The Federal government of Nigerian and the Kingdom of Netherlands have agreed to modernise existing bilateral investment treaties to further deepen bilateral relations the two countries.
Tops on the agenda of the Nigeria-Netherlands Economic Consultation are Trade, Investment and Development, Agriculture, Economy and Renewable Energy among other areas like Oil and Gas, Special Economic Zones, African Continental Free Trade Area (AfCFTA), Economic Community of West African States (ECOWAS) and Trade facilitation in Western Africa, Science, Technology and Innovations (STI) Education and Health.
Speaking at the opening of the Economic Consultation in Abuja, the Permanent Secretary, Ministry of Foreign Affairs, Adamu Lamuwa, said discussions would also be opened for the establishment of a joint Bi-national Commission that would further consolidate and boost relations between the two countries.
Mr Lamuwa, who was represented by the Director, Trade and Economic Relations in the ministry, Bolaji Yusuf, described the economic consultation as timely saying rebuilding the nation’s economy is the focus of the present administration especially as Nigeria-Netherlands economies are strongly connected through a multitude of trade and investment relations.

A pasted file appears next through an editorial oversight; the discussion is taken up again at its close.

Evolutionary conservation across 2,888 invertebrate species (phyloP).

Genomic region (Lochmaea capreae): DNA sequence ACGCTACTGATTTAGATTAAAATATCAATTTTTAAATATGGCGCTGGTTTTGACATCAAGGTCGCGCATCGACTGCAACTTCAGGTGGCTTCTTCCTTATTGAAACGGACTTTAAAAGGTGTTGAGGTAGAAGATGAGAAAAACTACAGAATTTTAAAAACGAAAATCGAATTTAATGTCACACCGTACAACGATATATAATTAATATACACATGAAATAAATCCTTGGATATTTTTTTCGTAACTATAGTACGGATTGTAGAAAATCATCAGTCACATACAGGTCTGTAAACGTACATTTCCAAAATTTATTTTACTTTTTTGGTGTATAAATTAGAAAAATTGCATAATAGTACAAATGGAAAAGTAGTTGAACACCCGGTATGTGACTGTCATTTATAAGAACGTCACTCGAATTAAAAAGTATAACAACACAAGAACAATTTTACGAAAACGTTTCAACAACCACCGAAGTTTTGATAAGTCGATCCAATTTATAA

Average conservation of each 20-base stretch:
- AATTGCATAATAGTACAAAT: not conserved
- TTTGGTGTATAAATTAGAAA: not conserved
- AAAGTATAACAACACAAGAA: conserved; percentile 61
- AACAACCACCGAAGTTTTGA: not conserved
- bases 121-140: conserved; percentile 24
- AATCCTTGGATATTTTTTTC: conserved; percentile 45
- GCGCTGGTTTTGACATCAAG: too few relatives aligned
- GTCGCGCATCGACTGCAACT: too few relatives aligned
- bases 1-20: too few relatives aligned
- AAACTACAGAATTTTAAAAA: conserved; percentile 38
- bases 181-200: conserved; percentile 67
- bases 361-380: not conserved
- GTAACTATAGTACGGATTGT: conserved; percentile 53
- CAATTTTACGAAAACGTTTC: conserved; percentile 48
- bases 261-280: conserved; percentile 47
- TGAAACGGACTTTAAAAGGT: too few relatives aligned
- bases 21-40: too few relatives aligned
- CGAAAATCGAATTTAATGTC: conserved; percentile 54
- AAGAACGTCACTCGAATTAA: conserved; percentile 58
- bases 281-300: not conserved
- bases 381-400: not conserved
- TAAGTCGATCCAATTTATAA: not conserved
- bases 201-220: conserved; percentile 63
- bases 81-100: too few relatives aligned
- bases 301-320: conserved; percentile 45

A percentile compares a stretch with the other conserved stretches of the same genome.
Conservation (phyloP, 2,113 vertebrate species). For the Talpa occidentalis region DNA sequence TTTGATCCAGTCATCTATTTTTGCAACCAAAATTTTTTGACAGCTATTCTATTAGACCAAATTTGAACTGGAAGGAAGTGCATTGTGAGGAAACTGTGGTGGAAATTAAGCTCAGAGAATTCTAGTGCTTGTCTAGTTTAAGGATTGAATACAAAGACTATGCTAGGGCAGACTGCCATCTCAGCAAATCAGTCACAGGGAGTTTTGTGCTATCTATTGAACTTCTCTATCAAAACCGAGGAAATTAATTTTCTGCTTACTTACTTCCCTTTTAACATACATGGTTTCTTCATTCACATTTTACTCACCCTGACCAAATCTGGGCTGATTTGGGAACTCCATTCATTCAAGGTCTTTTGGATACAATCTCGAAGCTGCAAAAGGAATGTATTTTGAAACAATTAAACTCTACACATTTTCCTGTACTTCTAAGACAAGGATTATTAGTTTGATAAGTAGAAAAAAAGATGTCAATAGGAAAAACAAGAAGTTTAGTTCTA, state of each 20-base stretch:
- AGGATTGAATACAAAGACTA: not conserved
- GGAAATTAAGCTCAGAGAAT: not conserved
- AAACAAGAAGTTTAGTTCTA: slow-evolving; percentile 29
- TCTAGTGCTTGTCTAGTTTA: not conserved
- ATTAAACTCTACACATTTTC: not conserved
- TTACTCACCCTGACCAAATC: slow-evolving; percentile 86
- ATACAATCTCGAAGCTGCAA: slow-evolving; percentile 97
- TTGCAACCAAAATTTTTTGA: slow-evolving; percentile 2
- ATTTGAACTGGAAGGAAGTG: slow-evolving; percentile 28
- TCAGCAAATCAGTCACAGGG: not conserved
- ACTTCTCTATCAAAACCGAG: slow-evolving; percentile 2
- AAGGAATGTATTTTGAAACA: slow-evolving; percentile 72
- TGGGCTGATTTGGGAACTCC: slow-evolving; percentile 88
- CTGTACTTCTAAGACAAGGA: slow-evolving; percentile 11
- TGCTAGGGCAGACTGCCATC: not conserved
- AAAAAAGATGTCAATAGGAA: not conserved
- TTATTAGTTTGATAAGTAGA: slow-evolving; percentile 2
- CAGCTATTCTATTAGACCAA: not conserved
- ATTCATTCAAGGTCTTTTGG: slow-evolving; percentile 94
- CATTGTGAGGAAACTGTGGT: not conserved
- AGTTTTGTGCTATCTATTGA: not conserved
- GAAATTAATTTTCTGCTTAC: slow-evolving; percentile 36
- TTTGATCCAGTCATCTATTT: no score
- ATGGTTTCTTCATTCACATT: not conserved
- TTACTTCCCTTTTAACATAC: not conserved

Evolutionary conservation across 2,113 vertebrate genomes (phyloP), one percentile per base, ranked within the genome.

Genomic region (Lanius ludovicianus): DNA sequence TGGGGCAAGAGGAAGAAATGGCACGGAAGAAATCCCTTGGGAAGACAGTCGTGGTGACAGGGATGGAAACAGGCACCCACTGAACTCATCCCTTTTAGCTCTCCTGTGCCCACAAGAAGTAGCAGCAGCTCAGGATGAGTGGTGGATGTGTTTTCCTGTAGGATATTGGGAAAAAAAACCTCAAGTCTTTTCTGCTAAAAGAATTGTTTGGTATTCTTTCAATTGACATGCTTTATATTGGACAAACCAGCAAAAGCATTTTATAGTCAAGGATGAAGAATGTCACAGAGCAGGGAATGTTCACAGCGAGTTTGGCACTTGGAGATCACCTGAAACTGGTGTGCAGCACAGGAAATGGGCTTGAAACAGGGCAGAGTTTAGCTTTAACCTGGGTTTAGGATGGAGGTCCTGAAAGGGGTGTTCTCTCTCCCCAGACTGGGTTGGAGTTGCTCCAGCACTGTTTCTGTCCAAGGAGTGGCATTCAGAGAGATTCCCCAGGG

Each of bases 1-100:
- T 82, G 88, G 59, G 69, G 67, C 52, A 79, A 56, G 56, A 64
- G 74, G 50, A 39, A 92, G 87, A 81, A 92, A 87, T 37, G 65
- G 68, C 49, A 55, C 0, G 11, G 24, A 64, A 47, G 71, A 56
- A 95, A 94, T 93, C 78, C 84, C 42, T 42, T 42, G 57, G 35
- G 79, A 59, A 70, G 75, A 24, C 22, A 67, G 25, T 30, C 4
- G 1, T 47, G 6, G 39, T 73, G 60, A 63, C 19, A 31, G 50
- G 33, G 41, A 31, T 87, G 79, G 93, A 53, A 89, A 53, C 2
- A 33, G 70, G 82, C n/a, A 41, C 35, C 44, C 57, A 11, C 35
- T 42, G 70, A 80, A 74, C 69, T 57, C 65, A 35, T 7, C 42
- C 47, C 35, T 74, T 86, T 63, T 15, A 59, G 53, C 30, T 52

The Vice-minister for Foreign Trade of the Kingdom of the Netherlands, Hanneke Schuiling, said, strengthening the bilateral economic relationship with Nigeria, as its fifth trading partner in Africa is of great importance to the Dutch government.
According to Ms. Schuiling, updating and modernizing the investment agreement between both countries will create a more stable and predictable investment environment.
The Nigeria Ambassador to the Netherlands, Dr. Eniola Ayayi, Heads of Agencies and parastatals, present at the meeting including the Director General of Nigeria Maritime and Safety Agency (NIMASA), Bashir Jamoh, spoke on how their agency can partner with the Dutch Kingdom to foster the much needed growth and development of both countries.
They harped on the need to review the current treaty which was signed in 1992 to reflect the significant changes in approach to international investments as the Dutch government has so far, invested 100 million Euros in Nigerian, while its private sector has invested over 9 billion Euros.